The other reason Mary is elusive is due to the focus of her writing on temperance, a reform movement dominated by women. As scholars have pointed out, abolition and temperance "preoccupied the country" in the nineteenth century (Jane Tompkins, Sensational Designs, p. 200). Today such nineteenth-century temperance novels are unfashionable for their didacticism and sentimentality. Instead we read books like Moby Dick and The Scarlet Letter -- books that very few Americans read when they were first published in the 1850s. But because literary historians saw books like these, that were written by men as more "valuable" and worthy of study, women writers like Mary Lund have been ignored, forgotten, or purposely excluded. This makes tracing details of their lives very difficult.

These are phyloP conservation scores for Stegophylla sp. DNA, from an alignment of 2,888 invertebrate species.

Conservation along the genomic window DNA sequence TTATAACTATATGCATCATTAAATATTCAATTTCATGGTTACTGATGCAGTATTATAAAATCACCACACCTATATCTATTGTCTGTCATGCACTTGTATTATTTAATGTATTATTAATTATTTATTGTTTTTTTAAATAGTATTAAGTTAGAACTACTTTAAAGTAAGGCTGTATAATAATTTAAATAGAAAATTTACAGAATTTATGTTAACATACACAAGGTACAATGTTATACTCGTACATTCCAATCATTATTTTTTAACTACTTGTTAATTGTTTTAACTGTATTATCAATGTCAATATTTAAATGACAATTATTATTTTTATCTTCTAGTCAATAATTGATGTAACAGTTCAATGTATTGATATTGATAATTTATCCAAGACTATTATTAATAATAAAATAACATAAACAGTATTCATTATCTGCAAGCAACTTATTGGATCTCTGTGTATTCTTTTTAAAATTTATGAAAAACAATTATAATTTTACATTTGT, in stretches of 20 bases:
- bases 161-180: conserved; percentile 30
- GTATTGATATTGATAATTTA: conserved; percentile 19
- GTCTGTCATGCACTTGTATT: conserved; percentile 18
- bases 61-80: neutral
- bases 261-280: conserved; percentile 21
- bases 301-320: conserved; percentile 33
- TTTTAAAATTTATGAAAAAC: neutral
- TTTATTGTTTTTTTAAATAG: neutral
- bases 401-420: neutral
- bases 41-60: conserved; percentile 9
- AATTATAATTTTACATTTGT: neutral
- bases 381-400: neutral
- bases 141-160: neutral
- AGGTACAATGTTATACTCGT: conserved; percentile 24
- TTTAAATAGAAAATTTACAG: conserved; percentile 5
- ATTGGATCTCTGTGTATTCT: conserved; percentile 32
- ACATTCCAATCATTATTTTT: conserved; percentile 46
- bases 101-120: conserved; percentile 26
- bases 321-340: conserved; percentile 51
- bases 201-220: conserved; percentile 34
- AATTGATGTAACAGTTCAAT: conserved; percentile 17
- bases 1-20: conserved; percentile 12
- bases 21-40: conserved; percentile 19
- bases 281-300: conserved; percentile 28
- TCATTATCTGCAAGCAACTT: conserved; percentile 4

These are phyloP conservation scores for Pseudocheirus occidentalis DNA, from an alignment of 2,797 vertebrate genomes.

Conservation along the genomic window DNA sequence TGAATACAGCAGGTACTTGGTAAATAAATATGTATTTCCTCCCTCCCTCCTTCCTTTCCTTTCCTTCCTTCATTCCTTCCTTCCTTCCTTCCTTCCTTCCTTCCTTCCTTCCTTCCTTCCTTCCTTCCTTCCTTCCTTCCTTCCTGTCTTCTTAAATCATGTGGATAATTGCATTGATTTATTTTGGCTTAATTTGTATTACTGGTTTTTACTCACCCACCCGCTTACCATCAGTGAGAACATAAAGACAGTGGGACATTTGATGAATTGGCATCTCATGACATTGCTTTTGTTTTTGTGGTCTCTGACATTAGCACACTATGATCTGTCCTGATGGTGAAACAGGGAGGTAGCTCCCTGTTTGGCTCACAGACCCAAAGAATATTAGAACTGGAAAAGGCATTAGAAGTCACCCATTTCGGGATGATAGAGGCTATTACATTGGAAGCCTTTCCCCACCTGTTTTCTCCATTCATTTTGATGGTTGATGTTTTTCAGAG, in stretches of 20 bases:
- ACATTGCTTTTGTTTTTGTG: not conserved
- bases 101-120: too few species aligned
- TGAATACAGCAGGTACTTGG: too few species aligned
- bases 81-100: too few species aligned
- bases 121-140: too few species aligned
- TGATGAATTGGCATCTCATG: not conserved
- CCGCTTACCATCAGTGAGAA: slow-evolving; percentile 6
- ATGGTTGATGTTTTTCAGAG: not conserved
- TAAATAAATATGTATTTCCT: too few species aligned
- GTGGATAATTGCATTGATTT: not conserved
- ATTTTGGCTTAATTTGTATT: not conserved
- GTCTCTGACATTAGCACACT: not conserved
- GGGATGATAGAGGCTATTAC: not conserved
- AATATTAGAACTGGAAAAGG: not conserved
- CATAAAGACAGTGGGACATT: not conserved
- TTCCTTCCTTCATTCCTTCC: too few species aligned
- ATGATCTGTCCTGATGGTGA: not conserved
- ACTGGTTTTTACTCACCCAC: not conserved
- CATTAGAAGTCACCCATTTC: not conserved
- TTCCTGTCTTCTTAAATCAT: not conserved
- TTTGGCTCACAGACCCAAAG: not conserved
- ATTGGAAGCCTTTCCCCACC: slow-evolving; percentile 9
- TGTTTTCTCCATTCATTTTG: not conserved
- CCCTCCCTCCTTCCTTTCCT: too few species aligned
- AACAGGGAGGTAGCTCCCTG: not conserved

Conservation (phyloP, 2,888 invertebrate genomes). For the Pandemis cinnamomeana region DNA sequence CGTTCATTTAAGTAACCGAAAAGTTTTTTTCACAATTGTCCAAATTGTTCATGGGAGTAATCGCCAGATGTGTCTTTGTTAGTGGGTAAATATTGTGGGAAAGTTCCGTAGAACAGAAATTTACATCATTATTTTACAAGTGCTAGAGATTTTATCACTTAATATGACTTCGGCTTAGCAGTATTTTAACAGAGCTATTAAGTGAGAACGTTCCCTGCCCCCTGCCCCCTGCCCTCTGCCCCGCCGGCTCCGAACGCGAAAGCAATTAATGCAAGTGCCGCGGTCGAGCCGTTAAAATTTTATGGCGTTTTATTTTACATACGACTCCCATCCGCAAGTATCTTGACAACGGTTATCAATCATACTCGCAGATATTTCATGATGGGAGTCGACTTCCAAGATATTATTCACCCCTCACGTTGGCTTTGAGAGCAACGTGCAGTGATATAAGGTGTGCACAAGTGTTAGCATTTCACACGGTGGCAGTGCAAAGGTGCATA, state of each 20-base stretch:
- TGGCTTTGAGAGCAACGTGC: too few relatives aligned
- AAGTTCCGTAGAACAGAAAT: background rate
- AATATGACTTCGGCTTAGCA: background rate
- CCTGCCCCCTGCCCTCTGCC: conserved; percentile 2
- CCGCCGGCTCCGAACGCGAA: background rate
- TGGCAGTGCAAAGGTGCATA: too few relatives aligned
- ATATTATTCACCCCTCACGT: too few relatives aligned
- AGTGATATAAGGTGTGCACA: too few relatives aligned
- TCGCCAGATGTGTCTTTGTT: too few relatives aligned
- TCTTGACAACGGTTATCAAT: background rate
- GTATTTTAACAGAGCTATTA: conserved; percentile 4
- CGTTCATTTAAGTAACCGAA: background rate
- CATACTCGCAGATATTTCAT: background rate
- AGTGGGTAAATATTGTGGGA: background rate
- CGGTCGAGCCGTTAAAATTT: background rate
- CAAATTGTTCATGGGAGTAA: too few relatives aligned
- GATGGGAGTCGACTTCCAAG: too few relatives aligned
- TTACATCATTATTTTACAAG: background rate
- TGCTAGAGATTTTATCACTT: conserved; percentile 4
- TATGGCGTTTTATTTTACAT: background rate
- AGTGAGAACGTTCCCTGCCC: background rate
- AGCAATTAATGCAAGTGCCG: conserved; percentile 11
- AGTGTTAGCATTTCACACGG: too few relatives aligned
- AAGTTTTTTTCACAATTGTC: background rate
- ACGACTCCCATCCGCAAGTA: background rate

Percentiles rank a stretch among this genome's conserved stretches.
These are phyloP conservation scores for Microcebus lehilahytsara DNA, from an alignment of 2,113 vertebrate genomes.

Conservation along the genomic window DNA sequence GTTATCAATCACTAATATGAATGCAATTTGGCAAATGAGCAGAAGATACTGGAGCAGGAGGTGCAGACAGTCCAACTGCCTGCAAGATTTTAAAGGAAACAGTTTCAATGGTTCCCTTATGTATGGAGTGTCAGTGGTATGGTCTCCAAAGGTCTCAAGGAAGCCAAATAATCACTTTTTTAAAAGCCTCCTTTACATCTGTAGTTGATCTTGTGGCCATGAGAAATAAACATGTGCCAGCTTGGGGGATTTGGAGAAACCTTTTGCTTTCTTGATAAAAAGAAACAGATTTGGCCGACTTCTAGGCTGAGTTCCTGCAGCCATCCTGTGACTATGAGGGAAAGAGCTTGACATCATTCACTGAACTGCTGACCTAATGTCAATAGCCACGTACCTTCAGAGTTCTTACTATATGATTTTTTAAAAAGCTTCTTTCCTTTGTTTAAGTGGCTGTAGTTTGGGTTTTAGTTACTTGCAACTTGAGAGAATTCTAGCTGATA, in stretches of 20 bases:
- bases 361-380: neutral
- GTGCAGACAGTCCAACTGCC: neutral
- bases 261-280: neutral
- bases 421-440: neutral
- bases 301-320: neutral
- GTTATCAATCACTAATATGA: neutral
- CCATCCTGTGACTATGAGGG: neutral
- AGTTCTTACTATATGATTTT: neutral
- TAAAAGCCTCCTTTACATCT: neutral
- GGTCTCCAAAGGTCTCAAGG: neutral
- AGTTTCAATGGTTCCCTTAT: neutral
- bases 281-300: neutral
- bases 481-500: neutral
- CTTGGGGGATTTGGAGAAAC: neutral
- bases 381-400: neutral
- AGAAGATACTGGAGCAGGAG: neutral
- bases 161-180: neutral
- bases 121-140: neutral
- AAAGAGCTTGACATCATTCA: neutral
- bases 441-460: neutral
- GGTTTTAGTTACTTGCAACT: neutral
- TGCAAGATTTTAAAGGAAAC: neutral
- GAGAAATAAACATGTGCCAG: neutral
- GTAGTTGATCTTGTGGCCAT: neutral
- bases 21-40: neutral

I am still looking for Mary's paper trail. And I am hoping that something will turn up in Newport, New Hampshire, where Mary Lund spent the latter part of her life. I would especially love to find her photo. But since she did not have any children and she didn't marry until she was 55, my chances of finding her personal papers are slim. Thanks to the larger archives, such as FamilySearch.org, MyTrees.com, and Google, I have begun to fill in details of Mary's life. This search however brings up a new question: "How will I ever find the women who did not leave paper trails like Mary? Where can I go to find clues? Should I shift my gaze to other collections, like women's diaries and letters?" But that, gentle readers, is another search for another day for this family historian/scholar.